Sunday, March 22, 2009

Vernal Equinox

vernal: of or pertaining to spring, from the Latin vernalis (

vernal pools: Vernal pools are seasonally flooded depressions found on ancient soils with an impermeable layer such as a hardpan, claypan, or volcanic basalt. The impermeable layer allows the pools to retain water much longer then the surrounding uplands; nonetheless, the pools are shallow enough to dry up each season. Vernal pools often fill and empty several times during the rainy season. Only plants and animals that are adapted to this cycle of wetting and drying can survive in vernal pools over time. (

vernal equinox: The word “equinox” derives from the Latin words meaning “equal night” and refers to the time when the sun crosses the equator. At such times, day and night are everywhere of nearly equal length everywhere in the world. It is important to note that while the March equinox marks the beginning of spring in the northern hemisphere, it is the start of autumn in many parts of the southern hemisphere. (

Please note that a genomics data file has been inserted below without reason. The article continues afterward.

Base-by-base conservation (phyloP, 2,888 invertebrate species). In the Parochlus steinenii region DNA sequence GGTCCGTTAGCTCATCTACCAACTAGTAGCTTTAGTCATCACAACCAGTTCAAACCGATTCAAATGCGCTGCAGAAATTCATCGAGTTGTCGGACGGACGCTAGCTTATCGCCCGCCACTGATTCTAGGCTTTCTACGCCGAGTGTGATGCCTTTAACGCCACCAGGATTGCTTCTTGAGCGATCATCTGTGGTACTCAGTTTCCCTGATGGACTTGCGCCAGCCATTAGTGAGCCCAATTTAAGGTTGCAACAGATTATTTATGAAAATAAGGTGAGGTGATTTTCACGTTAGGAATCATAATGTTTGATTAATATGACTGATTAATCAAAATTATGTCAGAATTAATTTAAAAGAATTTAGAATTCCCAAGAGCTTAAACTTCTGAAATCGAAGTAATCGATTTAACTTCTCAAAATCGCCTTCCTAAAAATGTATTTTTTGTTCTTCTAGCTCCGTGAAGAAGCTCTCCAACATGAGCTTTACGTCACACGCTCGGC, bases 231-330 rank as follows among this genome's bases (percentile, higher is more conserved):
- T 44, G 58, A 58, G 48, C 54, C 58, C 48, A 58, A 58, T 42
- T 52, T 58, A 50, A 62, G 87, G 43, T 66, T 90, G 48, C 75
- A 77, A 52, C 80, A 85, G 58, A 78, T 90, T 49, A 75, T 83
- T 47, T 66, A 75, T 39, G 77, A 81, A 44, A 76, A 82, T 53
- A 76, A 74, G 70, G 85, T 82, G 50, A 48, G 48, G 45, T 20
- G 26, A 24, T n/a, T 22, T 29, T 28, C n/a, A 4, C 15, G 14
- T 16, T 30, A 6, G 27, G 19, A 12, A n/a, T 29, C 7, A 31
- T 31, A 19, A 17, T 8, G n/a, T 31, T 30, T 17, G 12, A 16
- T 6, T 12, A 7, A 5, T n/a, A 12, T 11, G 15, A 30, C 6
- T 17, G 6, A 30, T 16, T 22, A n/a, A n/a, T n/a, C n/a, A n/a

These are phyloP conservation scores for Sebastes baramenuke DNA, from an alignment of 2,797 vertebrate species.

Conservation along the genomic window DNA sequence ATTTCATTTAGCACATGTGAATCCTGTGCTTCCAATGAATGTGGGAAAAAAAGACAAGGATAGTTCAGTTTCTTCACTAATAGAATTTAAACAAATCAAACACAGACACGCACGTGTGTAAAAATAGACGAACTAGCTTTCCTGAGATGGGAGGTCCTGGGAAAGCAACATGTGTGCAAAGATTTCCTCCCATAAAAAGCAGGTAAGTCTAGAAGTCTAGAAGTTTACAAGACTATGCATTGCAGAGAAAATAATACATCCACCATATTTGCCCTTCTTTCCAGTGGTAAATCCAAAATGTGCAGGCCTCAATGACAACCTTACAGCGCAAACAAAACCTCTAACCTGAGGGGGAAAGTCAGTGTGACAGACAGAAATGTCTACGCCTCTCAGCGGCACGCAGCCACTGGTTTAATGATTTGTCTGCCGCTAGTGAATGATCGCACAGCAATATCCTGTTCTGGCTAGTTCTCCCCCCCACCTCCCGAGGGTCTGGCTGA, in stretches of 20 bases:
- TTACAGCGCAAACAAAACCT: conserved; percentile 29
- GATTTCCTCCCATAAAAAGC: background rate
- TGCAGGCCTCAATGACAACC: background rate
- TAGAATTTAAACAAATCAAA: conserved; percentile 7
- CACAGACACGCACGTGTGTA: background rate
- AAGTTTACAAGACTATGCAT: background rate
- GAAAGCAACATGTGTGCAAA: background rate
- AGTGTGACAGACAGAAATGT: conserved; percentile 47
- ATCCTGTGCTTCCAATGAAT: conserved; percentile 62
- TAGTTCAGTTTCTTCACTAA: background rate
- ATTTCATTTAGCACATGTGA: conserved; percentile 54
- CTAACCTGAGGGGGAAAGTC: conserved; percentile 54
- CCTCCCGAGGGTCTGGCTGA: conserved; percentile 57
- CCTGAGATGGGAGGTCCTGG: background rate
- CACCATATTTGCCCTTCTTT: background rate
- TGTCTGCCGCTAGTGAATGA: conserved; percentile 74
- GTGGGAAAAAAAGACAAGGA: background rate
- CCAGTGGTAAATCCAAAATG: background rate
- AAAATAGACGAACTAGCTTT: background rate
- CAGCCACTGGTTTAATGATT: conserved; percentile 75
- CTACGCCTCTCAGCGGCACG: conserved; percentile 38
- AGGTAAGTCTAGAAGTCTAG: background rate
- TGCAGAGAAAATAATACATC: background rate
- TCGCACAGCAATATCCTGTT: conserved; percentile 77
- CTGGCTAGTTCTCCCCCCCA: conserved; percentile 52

To celebrate the coming of spring, we took a vernal equinox hike at some beautiful, vernal pools at Phoenix Park in Fair Oaks, CA. We saw geese flying, insects hopping on top of the pools, and beautiful flowers. We couldn't get close enough to the edge of the pools to see any fairy shrimp or frogs. We started sketching flowers in our botany books, but then it started to rain. We'll have to return and sketch some more!

We've been to vernal pools in Yolo County (near Davis, CA) and at the Santa Rosa Plateau (near Murrieta, CA) in the past. Each one has interesting flowers and wildlife. Here is a great website with lessons and information about vernal pools:

Short Video of our Vernal Equinox Hike

1 comment:

Jane said...

You have a beautiful family. Looks like it was a magical day! Enjoyed reading your blog (got lots of inspiration) and will stop by often.